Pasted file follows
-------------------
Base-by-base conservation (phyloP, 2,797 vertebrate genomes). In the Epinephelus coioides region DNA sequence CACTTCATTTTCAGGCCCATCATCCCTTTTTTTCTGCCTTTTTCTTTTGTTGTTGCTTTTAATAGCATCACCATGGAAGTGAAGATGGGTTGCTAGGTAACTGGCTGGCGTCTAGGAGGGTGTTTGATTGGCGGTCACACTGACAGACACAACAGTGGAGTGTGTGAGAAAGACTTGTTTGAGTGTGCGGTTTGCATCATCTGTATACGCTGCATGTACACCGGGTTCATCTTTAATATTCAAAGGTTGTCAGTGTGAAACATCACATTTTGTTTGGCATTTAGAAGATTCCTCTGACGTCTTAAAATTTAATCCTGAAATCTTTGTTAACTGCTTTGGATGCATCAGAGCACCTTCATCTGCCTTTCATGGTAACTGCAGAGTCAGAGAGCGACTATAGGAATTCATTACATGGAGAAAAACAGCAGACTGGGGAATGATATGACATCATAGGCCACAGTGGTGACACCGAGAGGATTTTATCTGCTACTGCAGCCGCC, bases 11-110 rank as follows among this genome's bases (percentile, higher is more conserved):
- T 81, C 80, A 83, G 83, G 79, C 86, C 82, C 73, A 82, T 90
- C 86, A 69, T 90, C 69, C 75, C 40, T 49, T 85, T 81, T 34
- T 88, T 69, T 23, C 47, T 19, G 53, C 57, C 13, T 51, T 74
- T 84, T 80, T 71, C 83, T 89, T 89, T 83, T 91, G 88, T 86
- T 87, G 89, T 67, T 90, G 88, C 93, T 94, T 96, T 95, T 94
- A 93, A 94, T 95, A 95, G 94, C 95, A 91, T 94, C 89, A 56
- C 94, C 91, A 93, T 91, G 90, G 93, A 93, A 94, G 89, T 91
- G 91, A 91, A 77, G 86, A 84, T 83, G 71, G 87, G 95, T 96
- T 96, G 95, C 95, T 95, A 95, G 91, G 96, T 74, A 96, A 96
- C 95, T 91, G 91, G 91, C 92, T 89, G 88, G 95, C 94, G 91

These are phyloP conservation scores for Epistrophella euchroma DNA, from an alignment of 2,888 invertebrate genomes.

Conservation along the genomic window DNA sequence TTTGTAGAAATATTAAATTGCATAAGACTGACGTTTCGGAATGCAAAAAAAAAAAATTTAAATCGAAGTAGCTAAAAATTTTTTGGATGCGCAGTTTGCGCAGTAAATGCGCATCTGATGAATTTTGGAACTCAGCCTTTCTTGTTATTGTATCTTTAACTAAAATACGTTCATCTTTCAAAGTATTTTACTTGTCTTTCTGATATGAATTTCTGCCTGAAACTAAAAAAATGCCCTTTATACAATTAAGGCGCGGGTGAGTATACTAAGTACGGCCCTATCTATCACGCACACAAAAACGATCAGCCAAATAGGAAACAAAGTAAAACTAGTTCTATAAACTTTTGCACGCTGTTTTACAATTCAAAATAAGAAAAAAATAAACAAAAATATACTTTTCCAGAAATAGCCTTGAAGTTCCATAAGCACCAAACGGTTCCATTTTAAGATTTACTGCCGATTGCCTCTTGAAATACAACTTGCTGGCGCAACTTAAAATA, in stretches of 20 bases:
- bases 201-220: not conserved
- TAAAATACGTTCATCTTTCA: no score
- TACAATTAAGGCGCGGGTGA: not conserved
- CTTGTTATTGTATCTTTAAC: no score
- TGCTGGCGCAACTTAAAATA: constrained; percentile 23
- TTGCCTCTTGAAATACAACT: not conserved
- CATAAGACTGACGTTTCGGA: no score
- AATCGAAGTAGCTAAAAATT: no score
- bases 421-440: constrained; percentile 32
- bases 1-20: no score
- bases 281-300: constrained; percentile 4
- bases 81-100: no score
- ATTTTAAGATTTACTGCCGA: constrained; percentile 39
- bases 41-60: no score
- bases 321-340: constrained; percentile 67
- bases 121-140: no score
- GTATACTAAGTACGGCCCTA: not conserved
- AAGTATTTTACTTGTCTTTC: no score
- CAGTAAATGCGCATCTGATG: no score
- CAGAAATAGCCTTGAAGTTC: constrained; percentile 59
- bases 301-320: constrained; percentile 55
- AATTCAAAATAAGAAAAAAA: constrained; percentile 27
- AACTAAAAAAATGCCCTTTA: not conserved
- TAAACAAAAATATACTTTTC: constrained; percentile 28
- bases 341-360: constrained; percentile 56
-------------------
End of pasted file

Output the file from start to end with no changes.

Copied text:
Base-by-base conservation (phyloP, 2,797 vertebrate genomes). In the Epinephelus coioides region DNA sequence CACTTCATTTTCAGGCCCATCATCCCTTTTTTTCTGCCTTTTTCTTTTGTTGTTGCTTTTAATAGCATCACCATGGAAGTGAAGATGGGTTGCTAGGTAACTGGCTGGCGTCTAGGAGGGTGTTTGATTGGCGGTCACACTGACAGACACAACAGTGGAGTGTGTGAGAAAGACTTGTTTGAGTGTGCGGTTTGCATCATCTGTATACGCTGCATGTACACCGGGTTCATCTTTAATATTCAAAGGTTGTCAGTGTGAAACATCACATTTTGTTTGGCATTTAGAAGATTCCTCTGACGTCTTAAAATTTAATCCTGAAATCTTTGTTAACTGCTTTGGATGCATCAGAGCACCTTCATCTGCCTTTCATGGTAACTGCAGAGTCAGAGAGCGACTATAGGAATTCATTACATGGAGAAAAACAGCAGACTGGGGAATGATATGACATCATAGGCCACAGTGGTGACACCGAGAGGATTTTATCTGCTACTGCAGCCGCC, bases 11-110 rank as follows among this genome's bases (percentile, higher is more conserved):
- T 81, C 80, A 83, G 83, G 79, C 86, C 82, C 73, A 82, T 90
- C 86, A 69, T 90, C 69, C 75, C 40, T 49, T 85, T 81, T 34
- T 88, T 69, T 23, C 47, T 19, G 53, C 57, C 13, T 51, T 74
- T 84, T 80, T 71, C 83, T 89, T 89, T 83, T 91, G 88, T 86
- T 87, G 89, T 67, T 90, G 88, C 93, T 94, T 96, T 95, T 94
- A 93, A 94, T 95, A 95, G 94, C 95, A 91, T 94, C 89, A 56
- C 94, C 91, A 93, T 91, G 90, G 93, A 93, A 94, G 89, T 91
- G 91, A 91, A 77, G 86, A 84, T 83, G 71, G 87, G 95, T 96
- T 96, G 95, C 95, T 95, A 95, G 91, G 96, T 74, A 96, A 96
- C 95, T 91, G 91, G 91, C 92, T 89, G 88, G 95, C 94, G 91

These are phyloP conservation scores for Epistrophella euchroma DNA, from an alignment of 2,888 invertebrate genomes.

Conservation along the genomic window DNA sequence TTTGTAGAAATATTAAATTGCATAAGACTGACGTTTCGGAATGCAAAAAAAAAAAATTTAAATCGAAGTAGCTAAAAATTTTTTGGATGCGCAGTTTGCGCAGTAAATGCGCATCTGATGAATTTTGGAACTCAGCCTTTCTTGTTATTGTATCTTTAACTAAAATACGTTCATCTTTCAAAGTATTTTACTTGTCTTTCTGATATGAATTTCTGCCTGAAACTAAAAAAATGCCCTTTATACAATTAAGGCGCGGGTGAGTATACTAAGTACGGCCCTATCTATCACGCACACAAAAACGATCAGCCAAATAGGAAACAAAGTAAAACTAGTTCTATAAACTTTTGCACGCTGTTTTACAATTCAAAATAAGAAAAAAATAAACAAAAATATACTTTTCCAGAAATAGCCTTGAAGTTCCATAAGCACCAAACGGTTCCATTTTAAGATTTACTGCCGATTGCCTCTTGAAATACAACTTGCTGGCGCAACTTAAAATA, in stretches of 20 bases:
- bases 201-220: not conserved
- TAAAATACGTTCATCTTTCA: no score
- TACAATTAAGGCGCGGGTGA: not conserved
- CTTGTTATTGTATCTTTAAC: no score
- TGCTGGCGCAACTTAAAATA: constrained; percentile 23
- TTGCCTCTTGAAATACAACT: not conserved
- CATAAGACTGACGTTTCGGA: no score
- AATCGAAGTAGCTAAAAATT: no score
- bases 421-440: constrained; percentile 32
- bases 1-20: no score
- bases 281-300: constrained; percentile 4
- bases 81-100: no score
- ATTTTAAGATTTACTGCCGA: constrained; percentile 39
- bases 41-60: no score
- bases 321-340: constrained; percentile 67
- bases 121-140: no score
- GTATACTAAGTACGGCCCTA: not conserved
- AAGTATTTTACTTGTCTTTC: no score
- CAGTAAATGCGCATCTGATG: no score
- CAGAAATAGCCTTGAAGTTC: constrained; percentile 59
- bases 301-320: constrained; percentile 55
- AATTCAAAATAAGAAAAAAA: constrained; percentile 27
- AACTAAAAAAATGCCCTTTA: not conserved
- TAAACAAAAATATACTTTTC: constrained; percentile 28
- bases 341-360: constrained; percentile 56